"I'll show you where they shot from. See? That's the hole covered up with reeds," says Kerry, showing the films on a recent evening, his hand tightening on the remote control as he clicks the images down to slow motion.

"This is just something that I improvised. . . . The point was not to just take an ambush, but to go directly at them," adds Kerry, pointing to where he brought the boat ashore, and explaining how he returned later with a Super 8 millimeter hand-held movie camera to record highlights of the mission. "That's me right there. One of my crew was filming all this."
The films have the grainy quality of home movies. In their blend of the posed and the unexpected, they reveal something indelible about the man who shot them -- the tall, thin, handsome Naval officer seen striding through the reeds in flak jacket and helmet, holding aloft the captured B-40 rocket. The young man so unconscious of risk in the heat of battle, yet so focused on his future ambitions that he would reenact the moment for film. It is as if he had cast himself in the sequel to the experience of his hero, John F. Kennedy, on the PT-109.
"John was thinking Camelot when he shot that film, absolutely," says Thomas Vallely, a fellow veteran and one of Kerry's closest political advisers and friends.
"He was thinking, `These are my moments fighting for a good cause,' " adds Vallely, now director of Harvard's Indochina-Burma Program. "But then he had to throw that away, Camelot and the whole thing, when he came out against the war. That is what makes John an interesting guy; it's what makes him real."

Kerry dismisses the film record of his war as "just something I did, no great meaning to it." But through hours of watching the films in the den of his newly renovated Beacon Hill mansion, it becomes apparent that these are memories and footage he returns to often. Kerry jumps repeatedly from the couch to adjust the Sony large screen TV in his home entertainment center, making sure the picture is clear, the color correct. He fast forwards, rewinds and freeze frames the footage. His running commentary -- vivid, sometimes touching, sometimes self-serving -- never misses a beat. At one point, his eyes well with tears when he talks about a close friend killed by a Viet Cong rocket in the spring of 1969 on the same rivers he had left only two weeks before.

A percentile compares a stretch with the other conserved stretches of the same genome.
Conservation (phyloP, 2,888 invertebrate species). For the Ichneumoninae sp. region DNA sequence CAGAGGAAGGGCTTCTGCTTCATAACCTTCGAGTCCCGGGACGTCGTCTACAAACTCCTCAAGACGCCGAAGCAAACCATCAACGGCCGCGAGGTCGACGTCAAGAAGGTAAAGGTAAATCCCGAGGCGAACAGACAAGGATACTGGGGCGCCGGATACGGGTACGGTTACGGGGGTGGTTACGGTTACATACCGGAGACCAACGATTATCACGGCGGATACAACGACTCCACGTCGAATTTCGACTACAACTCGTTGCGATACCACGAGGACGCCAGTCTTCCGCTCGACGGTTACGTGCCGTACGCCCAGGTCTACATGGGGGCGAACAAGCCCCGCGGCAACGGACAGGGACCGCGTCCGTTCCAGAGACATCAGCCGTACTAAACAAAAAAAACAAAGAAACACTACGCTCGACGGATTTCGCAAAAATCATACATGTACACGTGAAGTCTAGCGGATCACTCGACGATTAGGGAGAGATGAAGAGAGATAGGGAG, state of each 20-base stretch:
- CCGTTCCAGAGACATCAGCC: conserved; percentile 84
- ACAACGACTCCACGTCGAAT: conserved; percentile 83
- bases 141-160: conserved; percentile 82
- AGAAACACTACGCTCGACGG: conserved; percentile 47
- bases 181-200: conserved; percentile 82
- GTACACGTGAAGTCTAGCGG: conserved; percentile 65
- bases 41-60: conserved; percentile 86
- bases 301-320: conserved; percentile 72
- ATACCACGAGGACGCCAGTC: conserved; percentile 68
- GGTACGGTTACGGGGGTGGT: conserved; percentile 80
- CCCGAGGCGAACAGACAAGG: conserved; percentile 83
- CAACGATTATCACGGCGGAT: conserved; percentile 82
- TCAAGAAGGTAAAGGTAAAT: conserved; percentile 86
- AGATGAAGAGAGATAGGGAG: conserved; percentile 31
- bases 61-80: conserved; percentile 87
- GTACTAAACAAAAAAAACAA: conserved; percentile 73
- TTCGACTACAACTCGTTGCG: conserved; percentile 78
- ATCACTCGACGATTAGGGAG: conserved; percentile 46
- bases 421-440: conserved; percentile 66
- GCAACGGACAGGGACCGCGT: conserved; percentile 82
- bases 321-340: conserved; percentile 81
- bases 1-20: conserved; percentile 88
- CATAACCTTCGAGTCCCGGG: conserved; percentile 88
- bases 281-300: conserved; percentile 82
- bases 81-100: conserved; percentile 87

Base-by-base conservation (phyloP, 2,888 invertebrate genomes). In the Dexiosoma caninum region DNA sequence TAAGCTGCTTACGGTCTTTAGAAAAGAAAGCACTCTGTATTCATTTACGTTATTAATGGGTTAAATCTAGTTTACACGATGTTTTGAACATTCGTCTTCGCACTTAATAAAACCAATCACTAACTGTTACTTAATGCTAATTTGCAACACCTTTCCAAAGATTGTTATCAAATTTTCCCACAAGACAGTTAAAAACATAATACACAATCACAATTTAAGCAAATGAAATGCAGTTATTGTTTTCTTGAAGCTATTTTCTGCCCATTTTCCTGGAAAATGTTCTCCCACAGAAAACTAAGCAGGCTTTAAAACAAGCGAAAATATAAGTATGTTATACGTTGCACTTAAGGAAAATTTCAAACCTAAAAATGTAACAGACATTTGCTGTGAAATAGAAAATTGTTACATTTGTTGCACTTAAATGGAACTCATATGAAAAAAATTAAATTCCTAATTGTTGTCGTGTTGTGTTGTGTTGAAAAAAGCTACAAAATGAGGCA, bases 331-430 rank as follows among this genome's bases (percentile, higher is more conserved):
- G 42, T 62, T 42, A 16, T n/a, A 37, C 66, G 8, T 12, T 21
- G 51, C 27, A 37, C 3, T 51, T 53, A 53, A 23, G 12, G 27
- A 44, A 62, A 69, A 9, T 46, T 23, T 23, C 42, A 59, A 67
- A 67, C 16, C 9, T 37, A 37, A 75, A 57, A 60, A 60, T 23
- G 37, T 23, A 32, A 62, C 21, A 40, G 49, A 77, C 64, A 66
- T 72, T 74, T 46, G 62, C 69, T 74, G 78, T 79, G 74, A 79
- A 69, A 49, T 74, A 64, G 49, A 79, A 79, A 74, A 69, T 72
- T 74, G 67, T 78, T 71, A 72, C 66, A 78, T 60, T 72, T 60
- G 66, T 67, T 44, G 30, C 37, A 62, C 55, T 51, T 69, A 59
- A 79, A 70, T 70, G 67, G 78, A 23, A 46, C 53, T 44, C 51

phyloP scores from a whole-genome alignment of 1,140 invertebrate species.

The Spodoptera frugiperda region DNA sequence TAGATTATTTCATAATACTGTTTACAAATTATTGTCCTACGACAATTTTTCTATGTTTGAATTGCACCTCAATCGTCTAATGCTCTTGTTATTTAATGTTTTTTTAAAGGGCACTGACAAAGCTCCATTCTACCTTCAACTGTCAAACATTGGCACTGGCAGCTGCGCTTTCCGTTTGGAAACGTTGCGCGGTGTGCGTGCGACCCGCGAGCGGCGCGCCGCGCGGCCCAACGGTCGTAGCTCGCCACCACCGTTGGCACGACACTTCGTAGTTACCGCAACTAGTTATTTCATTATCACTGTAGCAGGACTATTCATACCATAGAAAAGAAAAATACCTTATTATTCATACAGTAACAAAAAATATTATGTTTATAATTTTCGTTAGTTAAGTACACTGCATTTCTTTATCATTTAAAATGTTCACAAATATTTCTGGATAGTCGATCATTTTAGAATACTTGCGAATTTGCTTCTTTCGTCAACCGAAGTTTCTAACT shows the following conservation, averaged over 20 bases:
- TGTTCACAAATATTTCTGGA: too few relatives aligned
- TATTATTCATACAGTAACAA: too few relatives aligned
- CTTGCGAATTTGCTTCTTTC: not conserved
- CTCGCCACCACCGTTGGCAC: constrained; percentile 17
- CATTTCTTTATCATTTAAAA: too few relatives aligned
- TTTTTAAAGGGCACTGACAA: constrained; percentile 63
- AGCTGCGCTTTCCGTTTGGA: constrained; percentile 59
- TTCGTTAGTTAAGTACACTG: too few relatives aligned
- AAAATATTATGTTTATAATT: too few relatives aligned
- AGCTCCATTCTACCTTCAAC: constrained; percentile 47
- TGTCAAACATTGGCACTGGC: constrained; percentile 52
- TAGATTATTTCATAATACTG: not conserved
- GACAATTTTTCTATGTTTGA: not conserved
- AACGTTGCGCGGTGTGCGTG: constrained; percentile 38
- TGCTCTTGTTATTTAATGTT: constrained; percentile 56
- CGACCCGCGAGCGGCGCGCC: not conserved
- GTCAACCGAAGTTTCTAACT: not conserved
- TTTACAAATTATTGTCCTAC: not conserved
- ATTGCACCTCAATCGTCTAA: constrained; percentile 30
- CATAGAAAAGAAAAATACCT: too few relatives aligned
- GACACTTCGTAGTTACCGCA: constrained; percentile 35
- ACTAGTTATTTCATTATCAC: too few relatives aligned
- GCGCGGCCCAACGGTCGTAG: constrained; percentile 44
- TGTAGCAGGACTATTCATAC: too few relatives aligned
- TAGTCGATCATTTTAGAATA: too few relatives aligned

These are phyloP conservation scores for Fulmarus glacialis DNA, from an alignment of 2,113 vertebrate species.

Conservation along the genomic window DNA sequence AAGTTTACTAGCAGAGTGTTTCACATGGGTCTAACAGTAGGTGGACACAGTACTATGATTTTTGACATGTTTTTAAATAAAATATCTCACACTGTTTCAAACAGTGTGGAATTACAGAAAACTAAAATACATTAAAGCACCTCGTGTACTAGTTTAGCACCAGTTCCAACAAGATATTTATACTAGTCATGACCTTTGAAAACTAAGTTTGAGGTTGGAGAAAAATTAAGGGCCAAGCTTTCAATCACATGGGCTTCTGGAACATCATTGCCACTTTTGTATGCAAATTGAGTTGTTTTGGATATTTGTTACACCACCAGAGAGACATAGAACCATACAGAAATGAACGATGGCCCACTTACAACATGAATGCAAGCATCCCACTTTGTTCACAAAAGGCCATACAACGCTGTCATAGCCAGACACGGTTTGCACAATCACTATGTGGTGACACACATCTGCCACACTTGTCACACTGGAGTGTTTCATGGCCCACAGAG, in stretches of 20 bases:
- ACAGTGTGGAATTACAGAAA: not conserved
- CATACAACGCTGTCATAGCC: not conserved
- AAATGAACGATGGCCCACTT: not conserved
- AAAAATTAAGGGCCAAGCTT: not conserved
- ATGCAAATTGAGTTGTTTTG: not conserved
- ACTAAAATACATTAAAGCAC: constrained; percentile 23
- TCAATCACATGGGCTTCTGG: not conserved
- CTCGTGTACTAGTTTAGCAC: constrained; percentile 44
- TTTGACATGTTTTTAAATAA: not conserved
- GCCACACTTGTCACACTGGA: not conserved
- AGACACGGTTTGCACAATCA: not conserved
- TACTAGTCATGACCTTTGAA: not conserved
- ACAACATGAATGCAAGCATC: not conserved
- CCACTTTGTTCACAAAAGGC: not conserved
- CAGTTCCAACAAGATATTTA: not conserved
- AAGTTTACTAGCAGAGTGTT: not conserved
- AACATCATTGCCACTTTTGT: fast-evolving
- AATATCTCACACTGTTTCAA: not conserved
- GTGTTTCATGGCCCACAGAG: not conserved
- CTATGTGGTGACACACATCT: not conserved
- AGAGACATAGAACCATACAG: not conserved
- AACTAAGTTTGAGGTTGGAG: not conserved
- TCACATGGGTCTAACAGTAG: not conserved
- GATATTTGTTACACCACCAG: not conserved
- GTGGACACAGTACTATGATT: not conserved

The evening captures the Kerry conundrum: a man often tagged as a political opportunist -- aloof, insincere -- was also a young man of courage and high ambition, his inner life intense, emotional and filled with the raw experience that still shows in the severe lines of his face, the often-haunted look in his eyes.

In a five-hour interview, Kerry unloaded the intimacy of his war experience. He recounted the week in Washington in the spring of 1971, when he delivered perhaps the most memorable testimony against the war before Congress and became the hottest political prospect Washington had seen in a long time. Such precocious fame fueled a brazen, early ambition that to this day, Kerry admits, somewhat mars his image.

"There were a lot of early assumptions," he says, "and I compounded it with some stupid sort of brash, youthful, exuberant, un-thought-out things. . . . So I got some baggage. I spent a lot of time trying to put the baggage away."

Kerry, 52, also addressed questions that linger about his war years: Did he throw his own medals -- or someone else's -- over the fence at the Capitol during a famous anti-war demonstration? And was he, as some in his crew feared, an officer in search of glory who put his men in needless peril?

For at bottom, to understand who Kerry is is to return to the war and the fight against it, and to ask where all that passion is now. "I think it is still there," the senator says, citing "children and economic fairness" as his chief concerns today. "But you know, it is a different time. People don't allow for that sort of thing. That sort of thing -- I mean passion -- is somehow more suspicious today."

Childhood on the move

Growing up in the 1950s, America was all about neighborhoods, small farm towns, safe suburban tracts and ethnic pockets of cities. They defined you.